When I was much younger and imagined what kind of family I would have, the scene was pretty conventional.
Husband. Wife. Daughter. Son. Kids three-ish years apart.
(Like I’d have had that much control over things.)
I’d freelance write from home until they were older.
(Like I was good enough then to make any money doing it.)
Public school, definitely. Lessons, probably. Sports, maybe.
Vacations? Of course. Maybe to the Oregon coast, where I’d spent summer weeks as a kid. Maybe to Europe, if that was feasible.
I figured I’d get all this underway in my early twenties, and have kids in college before I was 45. My mom had a 21 year-old and a 25 year-old at that age. Even if I waited until I was done a degree of my own, I’d have all the time in the world to be a young mom.
I didn’t. Not even close.
People responded and continue to respond to this in a variety of ways. And because I tend to befriend people who are not exactly backwards about their opinions…
“You know what they say: God laughs at our plans! HA! HA!”
“Wow, June Cleaver! You didn’t aim any higher? I think you dodged a bullet, honestly. I mean, you practically wanted to be Amish.”
“It’s probably because you’re not ready for it. I mean, that stuff takes maturity.”
“I can’t imagine having so many broken dreams. Do you feel like you’ve wasted your life?”
“You might not have even liked that life! Trust me, I have everything you just said you ever wanted, and it’s tough. I mean, amazing and fulfilling and a dream come true, too, but…”
I felt like a failure in my early thirties. I wasn’t married, or close to it — I wasn’t even really dating. I wasn’t a mom, and wouldn’t be, biologically — it would be adopting or nothing, and I wasn’t sure I’d have the money to pull that off, especially alone. And even though I’d had plenty of time to focus on making writing my sole career, I’d done other things that had pushed it further into the distance.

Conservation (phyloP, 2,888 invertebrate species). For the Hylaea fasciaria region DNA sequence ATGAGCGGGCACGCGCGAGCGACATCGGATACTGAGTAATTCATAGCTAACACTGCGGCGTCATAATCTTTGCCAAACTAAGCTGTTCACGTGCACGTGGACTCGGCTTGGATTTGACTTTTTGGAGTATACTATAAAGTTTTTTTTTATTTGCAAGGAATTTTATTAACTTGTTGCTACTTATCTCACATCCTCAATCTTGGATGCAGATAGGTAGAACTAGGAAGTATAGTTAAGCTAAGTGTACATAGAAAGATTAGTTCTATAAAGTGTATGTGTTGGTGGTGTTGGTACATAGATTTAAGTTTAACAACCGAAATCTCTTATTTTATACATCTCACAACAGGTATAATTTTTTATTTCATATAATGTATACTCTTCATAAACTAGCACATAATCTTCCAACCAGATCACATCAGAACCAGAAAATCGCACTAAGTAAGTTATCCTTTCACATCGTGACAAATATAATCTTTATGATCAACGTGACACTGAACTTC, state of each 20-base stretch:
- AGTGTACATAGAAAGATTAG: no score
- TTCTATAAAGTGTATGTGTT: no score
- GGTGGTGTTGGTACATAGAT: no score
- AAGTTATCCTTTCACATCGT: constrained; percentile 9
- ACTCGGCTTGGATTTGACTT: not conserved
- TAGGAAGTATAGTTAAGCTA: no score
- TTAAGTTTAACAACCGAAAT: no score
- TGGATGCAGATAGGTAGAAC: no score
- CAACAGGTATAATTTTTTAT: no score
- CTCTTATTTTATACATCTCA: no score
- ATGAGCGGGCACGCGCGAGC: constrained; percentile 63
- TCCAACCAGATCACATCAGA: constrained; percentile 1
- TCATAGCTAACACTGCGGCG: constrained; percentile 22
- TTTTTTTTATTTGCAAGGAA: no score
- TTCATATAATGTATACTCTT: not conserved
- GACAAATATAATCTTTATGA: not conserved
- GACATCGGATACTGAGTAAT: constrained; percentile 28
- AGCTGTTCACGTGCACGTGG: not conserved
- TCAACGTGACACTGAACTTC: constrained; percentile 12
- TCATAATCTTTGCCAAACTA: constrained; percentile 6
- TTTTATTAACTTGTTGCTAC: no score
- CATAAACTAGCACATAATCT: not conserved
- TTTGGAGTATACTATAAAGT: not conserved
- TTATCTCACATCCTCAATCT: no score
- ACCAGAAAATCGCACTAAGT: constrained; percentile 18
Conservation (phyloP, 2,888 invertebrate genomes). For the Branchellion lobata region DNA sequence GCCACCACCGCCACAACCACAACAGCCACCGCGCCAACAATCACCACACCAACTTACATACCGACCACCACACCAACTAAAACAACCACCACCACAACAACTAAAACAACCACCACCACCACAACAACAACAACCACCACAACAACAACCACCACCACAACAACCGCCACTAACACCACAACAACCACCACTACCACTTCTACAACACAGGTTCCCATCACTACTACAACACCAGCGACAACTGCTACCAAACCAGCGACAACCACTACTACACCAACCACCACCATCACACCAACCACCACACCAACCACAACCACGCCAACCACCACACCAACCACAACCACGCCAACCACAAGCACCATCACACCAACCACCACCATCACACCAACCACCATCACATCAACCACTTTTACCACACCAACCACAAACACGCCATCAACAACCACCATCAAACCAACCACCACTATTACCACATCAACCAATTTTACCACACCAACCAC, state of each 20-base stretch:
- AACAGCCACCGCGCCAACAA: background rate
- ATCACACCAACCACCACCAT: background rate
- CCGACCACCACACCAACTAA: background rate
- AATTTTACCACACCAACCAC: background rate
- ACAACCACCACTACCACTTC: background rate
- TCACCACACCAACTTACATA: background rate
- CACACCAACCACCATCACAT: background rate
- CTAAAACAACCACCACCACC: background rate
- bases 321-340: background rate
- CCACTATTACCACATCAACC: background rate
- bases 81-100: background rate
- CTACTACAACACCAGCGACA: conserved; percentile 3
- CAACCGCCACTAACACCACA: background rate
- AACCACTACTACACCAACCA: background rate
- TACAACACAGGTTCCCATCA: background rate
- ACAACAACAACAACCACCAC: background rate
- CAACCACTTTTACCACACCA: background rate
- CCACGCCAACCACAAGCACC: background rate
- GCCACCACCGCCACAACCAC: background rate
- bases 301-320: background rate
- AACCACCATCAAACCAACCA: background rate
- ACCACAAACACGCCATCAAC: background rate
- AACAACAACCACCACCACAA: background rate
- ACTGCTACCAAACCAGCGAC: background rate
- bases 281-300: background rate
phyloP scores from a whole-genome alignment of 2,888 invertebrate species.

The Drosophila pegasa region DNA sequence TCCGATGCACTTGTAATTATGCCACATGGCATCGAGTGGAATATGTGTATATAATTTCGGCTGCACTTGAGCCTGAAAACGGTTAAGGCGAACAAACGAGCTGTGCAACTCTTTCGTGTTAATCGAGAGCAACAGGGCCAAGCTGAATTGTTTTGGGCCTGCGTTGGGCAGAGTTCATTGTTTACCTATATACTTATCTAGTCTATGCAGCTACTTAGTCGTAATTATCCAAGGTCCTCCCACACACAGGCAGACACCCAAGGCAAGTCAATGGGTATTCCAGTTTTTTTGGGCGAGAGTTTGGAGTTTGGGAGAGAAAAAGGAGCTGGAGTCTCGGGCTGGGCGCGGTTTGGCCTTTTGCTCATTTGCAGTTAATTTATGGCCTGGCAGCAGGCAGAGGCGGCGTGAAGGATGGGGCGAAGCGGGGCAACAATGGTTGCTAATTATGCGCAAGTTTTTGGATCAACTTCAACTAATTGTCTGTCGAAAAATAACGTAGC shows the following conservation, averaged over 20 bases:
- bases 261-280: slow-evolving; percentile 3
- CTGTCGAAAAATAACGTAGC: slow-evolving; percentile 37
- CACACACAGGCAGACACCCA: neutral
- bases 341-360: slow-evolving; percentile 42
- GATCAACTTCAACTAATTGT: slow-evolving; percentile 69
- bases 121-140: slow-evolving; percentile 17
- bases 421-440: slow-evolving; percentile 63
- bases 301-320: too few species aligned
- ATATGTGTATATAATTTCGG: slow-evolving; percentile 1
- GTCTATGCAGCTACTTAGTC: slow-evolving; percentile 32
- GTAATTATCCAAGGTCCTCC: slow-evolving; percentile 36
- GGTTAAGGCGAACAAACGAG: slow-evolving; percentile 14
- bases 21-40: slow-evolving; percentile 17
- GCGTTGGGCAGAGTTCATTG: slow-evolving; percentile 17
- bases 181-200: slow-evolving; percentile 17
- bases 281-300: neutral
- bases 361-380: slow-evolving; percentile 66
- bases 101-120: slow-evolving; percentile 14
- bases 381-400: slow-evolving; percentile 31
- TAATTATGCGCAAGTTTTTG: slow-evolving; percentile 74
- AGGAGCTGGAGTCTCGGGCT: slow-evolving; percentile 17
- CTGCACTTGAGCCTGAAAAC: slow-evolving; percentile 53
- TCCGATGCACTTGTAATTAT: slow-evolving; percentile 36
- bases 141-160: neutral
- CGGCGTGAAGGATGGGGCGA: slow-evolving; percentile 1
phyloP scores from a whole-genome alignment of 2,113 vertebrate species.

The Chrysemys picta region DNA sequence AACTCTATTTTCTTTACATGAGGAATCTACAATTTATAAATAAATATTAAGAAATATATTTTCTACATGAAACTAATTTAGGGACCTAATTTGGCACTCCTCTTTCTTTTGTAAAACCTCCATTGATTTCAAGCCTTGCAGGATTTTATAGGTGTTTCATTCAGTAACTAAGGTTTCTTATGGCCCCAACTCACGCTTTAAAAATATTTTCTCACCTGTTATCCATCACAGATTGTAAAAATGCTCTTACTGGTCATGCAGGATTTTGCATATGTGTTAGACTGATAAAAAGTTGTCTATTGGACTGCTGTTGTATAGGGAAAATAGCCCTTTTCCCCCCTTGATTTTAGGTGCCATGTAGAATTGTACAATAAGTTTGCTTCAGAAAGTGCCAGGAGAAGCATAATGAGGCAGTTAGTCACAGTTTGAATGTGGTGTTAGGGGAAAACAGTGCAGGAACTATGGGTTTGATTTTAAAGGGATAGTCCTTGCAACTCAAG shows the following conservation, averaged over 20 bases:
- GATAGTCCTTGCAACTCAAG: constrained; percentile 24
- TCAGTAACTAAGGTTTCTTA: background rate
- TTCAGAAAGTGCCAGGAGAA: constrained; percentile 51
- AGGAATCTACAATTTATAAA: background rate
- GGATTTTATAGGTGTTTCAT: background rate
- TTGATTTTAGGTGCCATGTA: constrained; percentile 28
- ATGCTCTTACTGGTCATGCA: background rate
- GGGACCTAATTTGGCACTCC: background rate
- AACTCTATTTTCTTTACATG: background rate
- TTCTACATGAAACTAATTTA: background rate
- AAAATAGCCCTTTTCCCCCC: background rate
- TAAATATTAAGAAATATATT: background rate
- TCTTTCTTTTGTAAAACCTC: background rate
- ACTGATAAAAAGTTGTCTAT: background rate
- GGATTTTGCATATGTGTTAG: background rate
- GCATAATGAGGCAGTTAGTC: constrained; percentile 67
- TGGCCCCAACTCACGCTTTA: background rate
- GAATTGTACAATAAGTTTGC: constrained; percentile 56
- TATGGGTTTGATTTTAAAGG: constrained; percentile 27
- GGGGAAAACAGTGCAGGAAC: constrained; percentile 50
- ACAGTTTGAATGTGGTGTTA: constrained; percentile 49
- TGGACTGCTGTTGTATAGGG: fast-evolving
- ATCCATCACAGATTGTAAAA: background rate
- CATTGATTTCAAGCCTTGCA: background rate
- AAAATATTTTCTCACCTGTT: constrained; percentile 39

Of course, people had equally strong reactions to me feeling like a failure.
“Are you saying I’m a failure because I’m not a middle class mom of two?”
“Why would you worry you hadn’t followed some template? That’s such a closed-minded way of looking at your life. I thought you were smarter than that.”
“Does the fact I have all those things make you jealous of me? Like, is that awkward?”
“Yeah, I think I’d feel the same as you do. I mean, I can’t imagine my life without my husband and kids. Nothing more worth living for.”
I had a different path, some disappointment to shake off, and a life to lead.
And whatever anyone else thought of it, I was going to have to be fine with it.
So I decided that I would get the most out of the life I actually had.
I learned to really like my own company.
I found things to love about the way my world had shaped itself, and about myself.
And then — not necessarily because I’d “stopped looking” or “learned to love myself” or other self-help greatest hits — I met and married my husband.
I moved to a city I love, and started a home with him.
I met countless new people, and made some dear friends.
I even got so much writing work that I felt like I’d really come into my own, across the board.
I could finally shuffle off all the angst from my own failed expectations and the corresponding frustration, from the lectures and odd responses I’d received about my expectations. I could build on all the work I’d done to be happy with my life and add all the other happy to it.